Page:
We will inductively prove: \(\sum_{i=0}^{n-1}ia^i = \frac{a-na^n+(n-1)a^{n+1}}{(1-a)^2}\) where \(a \in \mathbb{R}\), \(a \neq 1\).

We establish a base case as \(n=1\):

\(n=1\) \(\Rightarrow\) \(\sum_{i=0}^{0}ia^i = \frac{a-a+0}{(1-a)^2}\)

\(\Rightarrow\ 0=0\)

The base case clearly holds. Now we apply the inductive case \(n=k\):

\(n=k\) \(\Rightarrow\) \(\sum_{i=0}^{k-1}ia^i = \frac{a-ka^k+(k-1)a^{k+1}}{(1-a)^2}\)

\(\Rightarrow\) \(ka^k +\sum_{i=0}^{k-1}ia^i = ka^k +\frac{a-ka^k+(k-1)a^{k+1}}{(1-a)^2}\) (By hypothesis)

\(\Rightarrow\) \(\sum_{i=0}^{k}ia^i = \frac{ka^k(1-a)^2 + a-ka^k+(k-1)a^{k+1}}{(1-a)^2}\)

\(\Rightarrow\) \(\sum_{i=0}^{k}ia^i = \frac{-ka^{k+1} - a^{k+1} +a +ka^{k+2}}{(1-a)^2}\)

\(\Rightarrow\) \(\sum_{i=0}^{k}ia^i= \frac{a-(k+1)a^{k+1}+ka^{k+2}}{(1-a)^2}\)

So we can conclude that if the statement is true for some \(n=k\), then it is true for \(n=k+1\). The proof follows by induction.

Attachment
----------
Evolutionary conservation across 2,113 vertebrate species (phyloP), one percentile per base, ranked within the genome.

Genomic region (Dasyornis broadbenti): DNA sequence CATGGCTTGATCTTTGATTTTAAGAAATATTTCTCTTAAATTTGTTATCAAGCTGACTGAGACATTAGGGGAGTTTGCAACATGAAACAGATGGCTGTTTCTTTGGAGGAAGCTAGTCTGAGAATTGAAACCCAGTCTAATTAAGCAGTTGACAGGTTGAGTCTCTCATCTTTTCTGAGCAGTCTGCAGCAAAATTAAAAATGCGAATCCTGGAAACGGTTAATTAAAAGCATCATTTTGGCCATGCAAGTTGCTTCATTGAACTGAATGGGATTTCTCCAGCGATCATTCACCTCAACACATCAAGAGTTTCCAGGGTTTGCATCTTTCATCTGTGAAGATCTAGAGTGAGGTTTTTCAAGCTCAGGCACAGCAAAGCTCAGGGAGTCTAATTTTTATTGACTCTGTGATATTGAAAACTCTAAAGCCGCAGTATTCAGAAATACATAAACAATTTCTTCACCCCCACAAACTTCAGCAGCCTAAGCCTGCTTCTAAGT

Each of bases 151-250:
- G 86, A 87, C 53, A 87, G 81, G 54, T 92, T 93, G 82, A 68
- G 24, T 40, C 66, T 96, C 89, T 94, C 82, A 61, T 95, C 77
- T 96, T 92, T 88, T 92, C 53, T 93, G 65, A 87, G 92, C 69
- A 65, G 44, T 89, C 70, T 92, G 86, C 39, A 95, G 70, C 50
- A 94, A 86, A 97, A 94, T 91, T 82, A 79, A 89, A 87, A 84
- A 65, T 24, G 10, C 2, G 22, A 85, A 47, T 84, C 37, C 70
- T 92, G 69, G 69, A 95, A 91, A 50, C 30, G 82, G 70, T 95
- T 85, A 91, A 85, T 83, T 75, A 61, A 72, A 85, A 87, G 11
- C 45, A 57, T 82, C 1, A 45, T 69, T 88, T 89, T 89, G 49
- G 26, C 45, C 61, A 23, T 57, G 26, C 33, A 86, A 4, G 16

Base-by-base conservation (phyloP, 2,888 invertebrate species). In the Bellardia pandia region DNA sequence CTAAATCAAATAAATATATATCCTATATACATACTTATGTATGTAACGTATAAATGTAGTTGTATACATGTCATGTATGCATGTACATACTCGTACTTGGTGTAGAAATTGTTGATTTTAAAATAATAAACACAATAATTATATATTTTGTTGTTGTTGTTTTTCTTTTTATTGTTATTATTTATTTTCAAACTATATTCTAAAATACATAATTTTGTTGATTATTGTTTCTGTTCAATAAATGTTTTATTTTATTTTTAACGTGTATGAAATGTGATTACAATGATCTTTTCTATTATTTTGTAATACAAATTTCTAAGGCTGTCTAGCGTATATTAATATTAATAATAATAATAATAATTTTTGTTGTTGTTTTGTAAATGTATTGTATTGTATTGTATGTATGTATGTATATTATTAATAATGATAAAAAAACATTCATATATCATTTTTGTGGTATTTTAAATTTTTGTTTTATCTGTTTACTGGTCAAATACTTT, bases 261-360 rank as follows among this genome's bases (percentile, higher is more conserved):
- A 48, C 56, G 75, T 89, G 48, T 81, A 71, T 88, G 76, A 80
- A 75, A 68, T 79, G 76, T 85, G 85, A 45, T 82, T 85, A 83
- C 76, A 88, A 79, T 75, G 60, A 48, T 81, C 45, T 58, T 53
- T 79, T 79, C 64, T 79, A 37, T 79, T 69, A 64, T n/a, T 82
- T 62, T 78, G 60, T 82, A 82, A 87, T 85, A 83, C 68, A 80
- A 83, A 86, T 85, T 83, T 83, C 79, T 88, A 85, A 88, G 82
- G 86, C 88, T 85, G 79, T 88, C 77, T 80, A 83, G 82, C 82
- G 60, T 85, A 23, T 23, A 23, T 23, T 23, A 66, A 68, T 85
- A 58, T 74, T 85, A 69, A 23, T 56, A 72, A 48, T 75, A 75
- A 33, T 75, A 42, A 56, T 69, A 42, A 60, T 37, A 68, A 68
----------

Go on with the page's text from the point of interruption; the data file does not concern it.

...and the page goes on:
QED

## Comments

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TopNewestDo you know another way to get the summation directly?

Hint: Differentiate. – Calvin Lin Staff · 2 years, 9 months ago

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\(\frac{d}{da}\displaystyle \sum_{i=0}^{n-1}a^i = \frac{d}{da} \frac{1-a^n}{1-a}\)

\(\Rightarrow\) \(\displaystyle \sum_{i=1}^{n-1}ia^{i-1} = \frac{-na^{n-1}}{1-a} +\frac{1-a^n}{(1-a)^2}\)

\(\Rightarrow\) \(\frac{1}{a}\displaystyle \sum_{i=1}^{n-1}ia^{i} = \frac{-na^{n-1}}{1-a} +\frac{1-a^n}{(1-a)^2}\)

\(\Rightarrow\) \(\displaystyle \sum_{i=1}^{n-1}ia^{i} = \frac{-na^n +na^{n+1} +a -a^{n+1}}{(1-a)^2}\)

Since the term corresponding to \(i=0\) on the left is just zero, we may write:

\(\displaystyle \sum_{i=0}^{n-1}ia^{i} = \frac{-na^n +na^{n+1} +a -a^{n+1}}{(1-a)^2}\)

Which is equivalent to the above. I left out a few of the algebraic details but I think you get the point. – Ethan Robinett · 2 years, 9 months ago

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